“The regimental commander, with the commandant, would decide when the Rooks had done enough (and) that they could be recognized as a class,” Schneider said. Over the past few years, he says, an increase in standards Rooks must meet pushed recognition out to March. “We were requiring them to do more things.”

In the past, Holden says, recognition was not a structured event and could happen as early as November to as late as April, depending upon the cadet colonel’s decision. In more recent years, the date of recognition has been placed in the Cadet Handbook. While this year’s recognition date is not a new addition to the Corps’ calendar, this is the first year that the training for Rooks had been codified, and that is where the issues over recognition arose.

About three days before planned recognition, the cadet leaders with Sutherland at the helm, presented a “very compelling argument” not to recognize around 50 or so Rooks who had not passed a physical fitness test (PFT) or a Rook Knowledge Exam.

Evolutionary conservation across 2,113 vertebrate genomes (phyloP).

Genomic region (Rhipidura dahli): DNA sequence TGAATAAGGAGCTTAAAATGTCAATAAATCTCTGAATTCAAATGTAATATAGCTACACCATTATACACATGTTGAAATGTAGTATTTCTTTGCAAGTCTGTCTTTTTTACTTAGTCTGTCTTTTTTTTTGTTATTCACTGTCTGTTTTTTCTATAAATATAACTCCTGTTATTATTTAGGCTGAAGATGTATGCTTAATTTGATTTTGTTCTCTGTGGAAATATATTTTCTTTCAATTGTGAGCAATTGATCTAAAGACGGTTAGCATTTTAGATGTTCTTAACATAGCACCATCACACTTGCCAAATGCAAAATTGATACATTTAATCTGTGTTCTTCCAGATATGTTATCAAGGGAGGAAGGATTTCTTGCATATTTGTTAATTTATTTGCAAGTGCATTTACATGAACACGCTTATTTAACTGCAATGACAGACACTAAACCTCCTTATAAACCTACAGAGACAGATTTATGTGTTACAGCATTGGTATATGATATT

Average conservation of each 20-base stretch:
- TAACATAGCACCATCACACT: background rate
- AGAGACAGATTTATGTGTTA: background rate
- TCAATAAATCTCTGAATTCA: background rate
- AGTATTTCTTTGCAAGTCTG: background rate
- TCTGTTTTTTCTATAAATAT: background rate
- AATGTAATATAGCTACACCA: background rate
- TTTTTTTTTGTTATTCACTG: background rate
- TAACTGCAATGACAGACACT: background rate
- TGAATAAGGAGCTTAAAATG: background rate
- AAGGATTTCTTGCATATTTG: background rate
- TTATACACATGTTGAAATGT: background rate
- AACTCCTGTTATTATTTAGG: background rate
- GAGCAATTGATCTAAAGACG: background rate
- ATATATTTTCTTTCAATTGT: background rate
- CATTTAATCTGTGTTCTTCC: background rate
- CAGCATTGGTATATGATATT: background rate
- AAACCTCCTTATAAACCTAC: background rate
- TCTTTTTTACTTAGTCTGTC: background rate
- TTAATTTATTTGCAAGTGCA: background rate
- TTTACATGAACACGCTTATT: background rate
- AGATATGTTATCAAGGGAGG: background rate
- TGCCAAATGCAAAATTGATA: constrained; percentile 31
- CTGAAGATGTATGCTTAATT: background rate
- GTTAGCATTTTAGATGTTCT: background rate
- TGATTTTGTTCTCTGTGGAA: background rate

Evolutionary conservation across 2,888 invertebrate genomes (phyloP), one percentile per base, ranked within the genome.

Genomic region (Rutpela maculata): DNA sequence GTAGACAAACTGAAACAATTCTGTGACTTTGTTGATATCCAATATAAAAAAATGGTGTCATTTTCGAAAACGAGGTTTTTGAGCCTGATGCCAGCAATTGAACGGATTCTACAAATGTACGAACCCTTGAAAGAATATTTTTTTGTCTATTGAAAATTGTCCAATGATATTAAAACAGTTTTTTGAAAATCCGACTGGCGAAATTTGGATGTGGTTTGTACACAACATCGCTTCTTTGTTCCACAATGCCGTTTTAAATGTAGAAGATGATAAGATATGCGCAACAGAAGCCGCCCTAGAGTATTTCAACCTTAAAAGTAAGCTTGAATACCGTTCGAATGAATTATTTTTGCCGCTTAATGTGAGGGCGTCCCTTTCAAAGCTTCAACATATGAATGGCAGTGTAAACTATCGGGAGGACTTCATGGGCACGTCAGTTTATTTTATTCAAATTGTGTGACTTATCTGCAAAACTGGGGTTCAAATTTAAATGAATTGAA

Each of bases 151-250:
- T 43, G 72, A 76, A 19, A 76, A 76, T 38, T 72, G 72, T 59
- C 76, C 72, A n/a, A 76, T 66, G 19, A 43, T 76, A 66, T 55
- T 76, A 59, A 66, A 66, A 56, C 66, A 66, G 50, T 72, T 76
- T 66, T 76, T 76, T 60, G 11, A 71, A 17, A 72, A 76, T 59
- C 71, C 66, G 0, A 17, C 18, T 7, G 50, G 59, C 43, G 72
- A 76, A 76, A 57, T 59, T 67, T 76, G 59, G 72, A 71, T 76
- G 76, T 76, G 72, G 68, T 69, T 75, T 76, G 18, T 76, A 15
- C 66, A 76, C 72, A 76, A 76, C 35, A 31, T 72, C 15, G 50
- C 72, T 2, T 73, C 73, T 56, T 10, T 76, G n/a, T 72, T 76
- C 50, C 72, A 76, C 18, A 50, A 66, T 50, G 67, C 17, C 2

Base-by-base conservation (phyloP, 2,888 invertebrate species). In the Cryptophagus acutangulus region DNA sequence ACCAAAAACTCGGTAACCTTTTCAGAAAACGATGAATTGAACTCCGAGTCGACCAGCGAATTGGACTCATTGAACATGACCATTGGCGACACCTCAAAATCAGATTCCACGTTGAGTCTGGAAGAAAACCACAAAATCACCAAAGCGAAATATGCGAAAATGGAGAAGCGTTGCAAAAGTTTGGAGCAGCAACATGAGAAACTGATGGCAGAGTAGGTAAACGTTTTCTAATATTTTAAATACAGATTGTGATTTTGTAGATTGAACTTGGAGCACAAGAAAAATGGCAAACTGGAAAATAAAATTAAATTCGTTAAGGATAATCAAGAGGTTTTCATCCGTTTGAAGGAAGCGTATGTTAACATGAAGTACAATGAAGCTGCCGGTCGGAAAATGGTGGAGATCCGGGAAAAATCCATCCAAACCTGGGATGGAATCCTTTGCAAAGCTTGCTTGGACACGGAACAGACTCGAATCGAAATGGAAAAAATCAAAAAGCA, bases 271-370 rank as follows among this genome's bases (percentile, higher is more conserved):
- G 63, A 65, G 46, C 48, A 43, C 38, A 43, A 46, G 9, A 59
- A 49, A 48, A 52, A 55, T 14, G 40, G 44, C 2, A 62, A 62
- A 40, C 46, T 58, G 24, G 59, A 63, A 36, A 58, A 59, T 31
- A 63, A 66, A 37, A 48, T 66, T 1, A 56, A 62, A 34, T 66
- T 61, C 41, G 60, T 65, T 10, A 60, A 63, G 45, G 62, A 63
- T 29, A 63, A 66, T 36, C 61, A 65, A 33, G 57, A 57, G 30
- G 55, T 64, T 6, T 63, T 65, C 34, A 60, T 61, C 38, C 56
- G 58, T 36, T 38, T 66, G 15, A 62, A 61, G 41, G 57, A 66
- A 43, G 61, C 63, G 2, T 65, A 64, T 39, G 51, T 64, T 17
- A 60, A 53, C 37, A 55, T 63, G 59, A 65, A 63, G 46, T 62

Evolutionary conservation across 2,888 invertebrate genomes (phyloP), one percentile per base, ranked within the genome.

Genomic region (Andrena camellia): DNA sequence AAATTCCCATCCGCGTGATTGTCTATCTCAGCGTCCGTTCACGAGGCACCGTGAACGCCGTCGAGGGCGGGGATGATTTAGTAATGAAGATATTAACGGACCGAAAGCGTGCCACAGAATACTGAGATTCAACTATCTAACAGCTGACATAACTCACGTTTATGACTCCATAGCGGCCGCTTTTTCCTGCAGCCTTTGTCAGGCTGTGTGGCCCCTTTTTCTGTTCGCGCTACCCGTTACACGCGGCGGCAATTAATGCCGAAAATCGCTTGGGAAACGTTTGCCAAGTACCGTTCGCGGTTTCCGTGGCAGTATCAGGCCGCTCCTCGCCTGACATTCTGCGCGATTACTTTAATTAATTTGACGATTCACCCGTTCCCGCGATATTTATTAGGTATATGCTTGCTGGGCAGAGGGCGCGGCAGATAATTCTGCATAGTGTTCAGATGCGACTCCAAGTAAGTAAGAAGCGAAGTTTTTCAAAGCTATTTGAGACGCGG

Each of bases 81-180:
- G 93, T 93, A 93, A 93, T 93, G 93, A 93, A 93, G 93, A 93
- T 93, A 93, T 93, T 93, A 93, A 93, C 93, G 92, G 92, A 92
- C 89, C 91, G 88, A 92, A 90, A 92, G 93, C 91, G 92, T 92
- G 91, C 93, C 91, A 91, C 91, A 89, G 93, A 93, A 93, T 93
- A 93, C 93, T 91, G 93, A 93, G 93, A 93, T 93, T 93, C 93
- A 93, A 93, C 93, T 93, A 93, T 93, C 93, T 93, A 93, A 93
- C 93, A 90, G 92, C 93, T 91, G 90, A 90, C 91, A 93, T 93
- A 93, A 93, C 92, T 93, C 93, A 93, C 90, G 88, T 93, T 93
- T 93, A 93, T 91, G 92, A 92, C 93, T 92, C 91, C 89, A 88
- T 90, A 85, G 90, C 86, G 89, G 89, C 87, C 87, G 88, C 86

The basis of this argument traces back to the beginning of the academic year. This year marks the first year in the history of Norwich University that the corps has implemented “Technical Standards,” Schneider says.

The Technical Standards allow the leadership to “control” the types of students allowed to enter the corps, particularly considering their mental and emotional states prior to arrival. The standards also answer the major question: “What does it mean to be a cadet?” said Schneider.

Representing the student corps, Cadet Col. Ryan Sutherland, 21, a senior computer security information assurance major from Palmyra, Penn., has been a major supporter of the new standards, which he believes cadets have “always wanted.” “It is a huge change and I think that this is something that the Corps wants,” he said.

In the discussions preceding the recognition date, because all the standards had not been met by around 50 or so Rooks, the argument was that the entire Rook class could not be recognized.